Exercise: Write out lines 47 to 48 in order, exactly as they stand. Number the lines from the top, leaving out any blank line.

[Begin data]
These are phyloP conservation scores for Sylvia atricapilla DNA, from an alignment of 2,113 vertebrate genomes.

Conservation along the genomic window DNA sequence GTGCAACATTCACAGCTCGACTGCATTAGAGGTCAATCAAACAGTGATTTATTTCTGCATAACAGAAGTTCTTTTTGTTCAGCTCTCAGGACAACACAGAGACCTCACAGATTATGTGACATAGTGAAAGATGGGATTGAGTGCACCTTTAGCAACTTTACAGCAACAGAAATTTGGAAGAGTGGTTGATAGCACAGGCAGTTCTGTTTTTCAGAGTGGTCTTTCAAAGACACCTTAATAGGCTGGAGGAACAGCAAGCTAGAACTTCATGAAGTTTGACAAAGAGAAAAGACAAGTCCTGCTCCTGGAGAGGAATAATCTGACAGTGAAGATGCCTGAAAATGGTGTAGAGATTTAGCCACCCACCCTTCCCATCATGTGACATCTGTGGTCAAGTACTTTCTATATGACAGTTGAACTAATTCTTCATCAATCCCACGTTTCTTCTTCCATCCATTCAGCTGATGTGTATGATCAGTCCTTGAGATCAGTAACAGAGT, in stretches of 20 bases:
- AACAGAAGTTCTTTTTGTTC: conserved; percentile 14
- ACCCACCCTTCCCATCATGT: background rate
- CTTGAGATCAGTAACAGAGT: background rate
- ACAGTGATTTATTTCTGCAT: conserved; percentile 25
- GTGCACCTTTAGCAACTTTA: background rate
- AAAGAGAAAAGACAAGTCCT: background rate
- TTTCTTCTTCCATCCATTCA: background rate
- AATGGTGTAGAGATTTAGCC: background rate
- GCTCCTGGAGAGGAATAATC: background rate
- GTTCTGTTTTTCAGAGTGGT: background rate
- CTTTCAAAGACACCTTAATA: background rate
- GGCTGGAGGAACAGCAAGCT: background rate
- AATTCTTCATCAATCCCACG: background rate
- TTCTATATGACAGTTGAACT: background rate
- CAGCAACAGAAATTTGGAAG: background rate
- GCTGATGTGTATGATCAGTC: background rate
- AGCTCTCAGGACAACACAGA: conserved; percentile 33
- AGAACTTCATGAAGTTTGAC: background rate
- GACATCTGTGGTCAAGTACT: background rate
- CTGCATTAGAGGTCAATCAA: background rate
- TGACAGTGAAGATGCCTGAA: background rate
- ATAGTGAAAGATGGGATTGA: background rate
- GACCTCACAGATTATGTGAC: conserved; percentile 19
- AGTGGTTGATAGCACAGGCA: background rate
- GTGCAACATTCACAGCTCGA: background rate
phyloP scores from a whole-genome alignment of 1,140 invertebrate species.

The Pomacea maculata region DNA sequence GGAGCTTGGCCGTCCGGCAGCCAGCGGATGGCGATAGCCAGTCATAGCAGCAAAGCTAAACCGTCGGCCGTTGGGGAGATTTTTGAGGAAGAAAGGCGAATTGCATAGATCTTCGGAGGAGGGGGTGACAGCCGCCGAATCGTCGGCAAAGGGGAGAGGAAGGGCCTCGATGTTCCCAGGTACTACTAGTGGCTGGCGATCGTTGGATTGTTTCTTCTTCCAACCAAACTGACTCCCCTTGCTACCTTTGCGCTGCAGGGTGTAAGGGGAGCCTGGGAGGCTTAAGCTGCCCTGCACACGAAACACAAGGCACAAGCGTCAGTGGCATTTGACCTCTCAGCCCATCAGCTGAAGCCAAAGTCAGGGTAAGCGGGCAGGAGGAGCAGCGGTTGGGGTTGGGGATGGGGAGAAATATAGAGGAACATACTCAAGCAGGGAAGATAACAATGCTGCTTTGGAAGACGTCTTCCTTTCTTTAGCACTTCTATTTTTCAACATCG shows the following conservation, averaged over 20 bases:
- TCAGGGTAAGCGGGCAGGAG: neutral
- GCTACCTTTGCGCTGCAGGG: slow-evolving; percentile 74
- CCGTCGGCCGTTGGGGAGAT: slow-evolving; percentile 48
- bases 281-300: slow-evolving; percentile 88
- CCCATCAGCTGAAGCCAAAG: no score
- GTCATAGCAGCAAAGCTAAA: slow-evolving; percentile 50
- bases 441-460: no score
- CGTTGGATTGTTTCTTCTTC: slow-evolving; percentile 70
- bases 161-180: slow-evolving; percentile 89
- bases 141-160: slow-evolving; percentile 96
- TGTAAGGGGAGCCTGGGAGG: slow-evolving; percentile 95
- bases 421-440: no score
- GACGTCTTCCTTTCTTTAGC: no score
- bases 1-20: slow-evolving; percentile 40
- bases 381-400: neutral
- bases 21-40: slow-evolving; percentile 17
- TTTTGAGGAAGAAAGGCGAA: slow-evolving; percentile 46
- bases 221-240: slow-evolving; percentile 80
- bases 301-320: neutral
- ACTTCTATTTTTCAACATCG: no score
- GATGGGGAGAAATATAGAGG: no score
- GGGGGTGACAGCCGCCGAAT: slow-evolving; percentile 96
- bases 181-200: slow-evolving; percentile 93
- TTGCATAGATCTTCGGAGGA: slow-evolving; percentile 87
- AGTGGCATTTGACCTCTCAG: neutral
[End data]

- bases 221-240: slow-evolving; percentile 80
- bases 301-320: neutral